“Venus retrograde produces red spectrum lines and its influence is the antithesis or the exact opposite of Venus direct, its influence is more like Mars. Normally Venus produces a violet light. When retrograde a red spectrum light like Mars.”

As I already explained above, apparent motion back-and-forth through the sky has nothing to do with its physical motion towards or away from us. Nothing. Zip. Zilch. Nada. גאָרנישט. 何も. 没什么. Inget. (Yay Google Translate!)

That said, every object in the solar system radiates every color of light, by definition of how radiation works. Planets radiate more in the infrared because they’re cooler than the sun. Planets also reflect light, and a lot of that is in the visible. Venus’ cloud layers are mostly made of carbon dioxide (CO2).

Being a molecule, carbon dioxide has a complicated emission/absorption spectrum, but it is heavy in the infrared (which is why it’s a greenhouse gas). What makes Venus appear yellow-whitish-orange is a sulfuric acid haze in the atmosphere. If Venus’ relative motion towards/away to/from Earth really caused it to have a significant red/blue shift, then everyone would notice this. ‘Cause, well, it would appear visibly redder or bluer. It doesn’t.

I’m really amazed at how some very basic observations that “everybody” knows or can make somehow manage to get by a “World Famous Celebrity Astrologer” such as Ms. Nazon who charges $100 to talk with her for 15 minutes.

“The give and take of Venus is undermined now and many will feel they have to do more or give more to receive love, recognition, or attention. Nothing comes easy under Venus retrograde and the concept of “what’s in it for me” is always prevalent.”

And we end with more astrology stuff.

Final Thoughts

I almost didn’t do a blog post about this, then I changed my mind. I haven’t ever really addressed the “word salad” idea with regards to pseudoscience claims on this blog, except perhaps with quantum mechanics.

Ms. Nazon’s blog (and other writings) is a good example of this idea: Take some science-sounding words, add a heaping spoonful of new age, whisk vigorously until foamy, and then pour on baking sheet. Bake at 250°F for 15 minutes until half-done, then chop up and post your half-baked ideas online.

June 13, 2012

The Amazing Transit of Venus Proves My New Transdimensional HyperPhysics Theory

Filed under: humor — Stuart Robbins @ 5:39 pm
Tags: , , , , ,

Now Hear This!!

For those who don’t know ’cause they were living inside the spaceship that is Phobos, Venus transited across the face of the sun last week on June 5 or 6, depending on which time zone you’re in. A prediction of my Transdimensional HyperPhysics theory – which is based on Soviet-era research in the USSR that Western so-called “scientists” refuse to talk about – is that something wonderful would happen during this event.

To be more explicit, I have a pendulum. Pendulums should swing at a steady rate that is only based on the length of the pendulum and the gravity field its in. A Foucault Pendulum is a special kind of pendulum that proves Earth rotates, and again, the period is only dependent on the length and local gravity.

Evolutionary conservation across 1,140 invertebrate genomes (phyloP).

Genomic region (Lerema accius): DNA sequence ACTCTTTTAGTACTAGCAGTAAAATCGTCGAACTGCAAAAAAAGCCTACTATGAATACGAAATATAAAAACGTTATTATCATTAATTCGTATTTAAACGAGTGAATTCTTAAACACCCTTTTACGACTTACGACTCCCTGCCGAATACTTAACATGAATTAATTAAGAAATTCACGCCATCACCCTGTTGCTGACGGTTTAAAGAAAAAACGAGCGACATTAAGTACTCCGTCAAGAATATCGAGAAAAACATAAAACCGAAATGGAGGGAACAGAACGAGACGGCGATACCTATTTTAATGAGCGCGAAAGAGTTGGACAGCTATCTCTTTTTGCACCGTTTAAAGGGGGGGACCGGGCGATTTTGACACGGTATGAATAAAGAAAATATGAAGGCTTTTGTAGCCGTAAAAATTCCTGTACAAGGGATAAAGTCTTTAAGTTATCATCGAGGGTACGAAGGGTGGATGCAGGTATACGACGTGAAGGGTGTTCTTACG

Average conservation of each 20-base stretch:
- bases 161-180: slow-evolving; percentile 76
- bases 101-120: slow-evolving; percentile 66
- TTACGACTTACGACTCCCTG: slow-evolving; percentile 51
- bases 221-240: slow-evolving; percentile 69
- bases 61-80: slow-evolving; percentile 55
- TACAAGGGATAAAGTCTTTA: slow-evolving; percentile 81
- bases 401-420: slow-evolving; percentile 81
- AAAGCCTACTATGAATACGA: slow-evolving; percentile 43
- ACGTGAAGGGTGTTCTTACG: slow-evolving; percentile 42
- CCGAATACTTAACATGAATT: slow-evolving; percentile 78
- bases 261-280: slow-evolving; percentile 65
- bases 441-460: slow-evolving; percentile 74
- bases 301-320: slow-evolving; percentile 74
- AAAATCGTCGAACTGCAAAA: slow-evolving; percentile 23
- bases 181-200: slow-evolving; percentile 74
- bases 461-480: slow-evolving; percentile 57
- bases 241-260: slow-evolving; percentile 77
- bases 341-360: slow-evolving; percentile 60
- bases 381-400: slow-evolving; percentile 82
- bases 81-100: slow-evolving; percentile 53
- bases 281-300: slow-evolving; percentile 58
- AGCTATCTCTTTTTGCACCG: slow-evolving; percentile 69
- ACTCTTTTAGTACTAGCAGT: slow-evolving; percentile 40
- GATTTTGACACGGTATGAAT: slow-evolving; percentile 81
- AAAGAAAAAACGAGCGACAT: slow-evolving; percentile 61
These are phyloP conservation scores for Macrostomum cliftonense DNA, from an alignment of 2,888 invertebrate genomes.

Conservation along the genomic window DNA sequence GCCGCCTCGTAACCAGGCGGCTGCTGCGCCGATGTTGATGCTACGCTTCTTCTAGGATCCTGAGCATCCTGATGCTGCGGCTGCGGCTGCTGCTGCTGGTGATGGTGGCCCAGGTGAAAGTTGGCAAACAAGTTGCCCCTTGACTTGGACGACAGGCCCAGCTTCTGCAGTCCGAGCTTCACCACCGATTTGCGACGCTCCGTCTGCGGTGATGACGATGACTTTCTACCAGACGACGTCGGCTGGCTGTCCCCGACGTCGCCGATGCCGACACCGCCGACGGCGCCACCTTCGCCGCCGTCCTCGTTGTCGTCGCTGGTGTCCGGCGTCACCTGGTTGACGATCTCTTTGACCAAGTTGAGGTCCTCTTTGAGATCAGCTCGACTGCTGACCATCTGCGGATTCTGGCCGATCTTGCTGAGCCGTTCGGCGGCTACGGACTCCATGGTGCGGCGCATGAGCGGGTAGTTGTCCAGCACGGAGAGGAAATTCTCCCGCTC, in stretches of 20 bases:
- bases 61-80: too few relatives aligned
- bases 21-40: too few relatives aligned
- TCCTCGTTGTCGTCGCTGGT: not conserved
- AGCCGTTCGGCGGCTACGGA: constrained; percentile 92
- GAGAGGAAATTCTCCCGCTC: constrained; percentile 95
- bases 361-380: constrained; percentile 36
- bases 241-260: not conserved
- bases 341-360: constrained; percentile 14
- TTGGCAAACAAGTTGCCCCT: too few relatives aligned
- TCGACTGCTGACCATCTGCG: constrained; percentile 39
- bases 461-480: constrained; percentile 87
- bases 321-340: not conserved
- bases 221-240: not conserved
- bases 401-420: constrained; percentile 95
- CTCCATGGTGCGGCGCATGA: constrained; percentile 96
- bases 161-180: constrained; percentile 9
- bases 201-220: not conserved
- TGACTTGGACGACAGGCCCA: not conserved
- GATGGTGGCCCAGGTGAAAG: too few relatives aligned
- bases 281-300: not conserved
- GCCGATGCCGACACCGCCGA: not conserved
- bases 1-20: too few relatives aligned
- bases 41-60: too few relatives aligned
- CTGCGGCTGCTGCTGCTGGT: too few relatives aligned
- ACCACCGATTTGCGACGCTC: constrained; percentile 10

Except in my Transdimensional HyperPhysics model. My theory, again, based on REAL research carried out in Soviet labs, predicts that pendulums will be have weirdly during transits like this.

Ancient civilizations were much more intelligent than us, and they knew of this physics and built their sacred spots in places where this physics manifests on Earth. The Four Corners area of the US southwest (named because it’s where Colorado, New Mexico, Arizona, and Utah all meet at one corner) is one of these special places on Earth where this Transdimensional HyperPhysics energy manifests extra-strong.

So I went there with my “its complicated” person in the Exposing PseudoAstronomy-mobile. And I took along my trusty pendulum that has been thoroughly tested by top scientists to be accurate to the microsecond in its period and the size of its swing. I had this hooked up to an angle sensor that fed data into my laptop computer so that I could measure exactly the size of the swing and exactly how long it took.

My “it’s complicated” and I set up camp at the Four Corners so we could test my Transdimensional HyperPhysics theory. And the results are AMAZING! See for yourself:

Venus Transit Data

Venus Transit Data that Proves Transdimensional HyperPhysics

I started measuring 15 minutes before the transit and continued for another two hours. As you can see, as soon as the transit starts, something wonderful happened to the pendulum where both the period and the amplitude changed!!! And during the transit, with roughly the time it took Venus to move its diameter across the sun, there was a weird amplitude shift and the period was still faster!!

Since the length of my pendulum didn’t change, that means that the gravity field did and/or the basic laws of physics that Western establishment “scientists” think are right are WRONG!!

Whereas, all predictions made by my Transdimensional HyperPhysics that says that extra dimensional energy gets pumped into things like pendulums during stuff like this!


April 1, 2012

New Nostradamus Quatrain for 2012 Discovered

Edited to Add (Dec. 09, 2012): Okay folks, one of the top search engine directs I’m getting to my blog is for stuff along the lines of “nostradamus quatrain 2012″ and folks are getting this post. Let me be clear: THIS WAS AN APRIL FOOLS POST. That is all. Now, on with the show …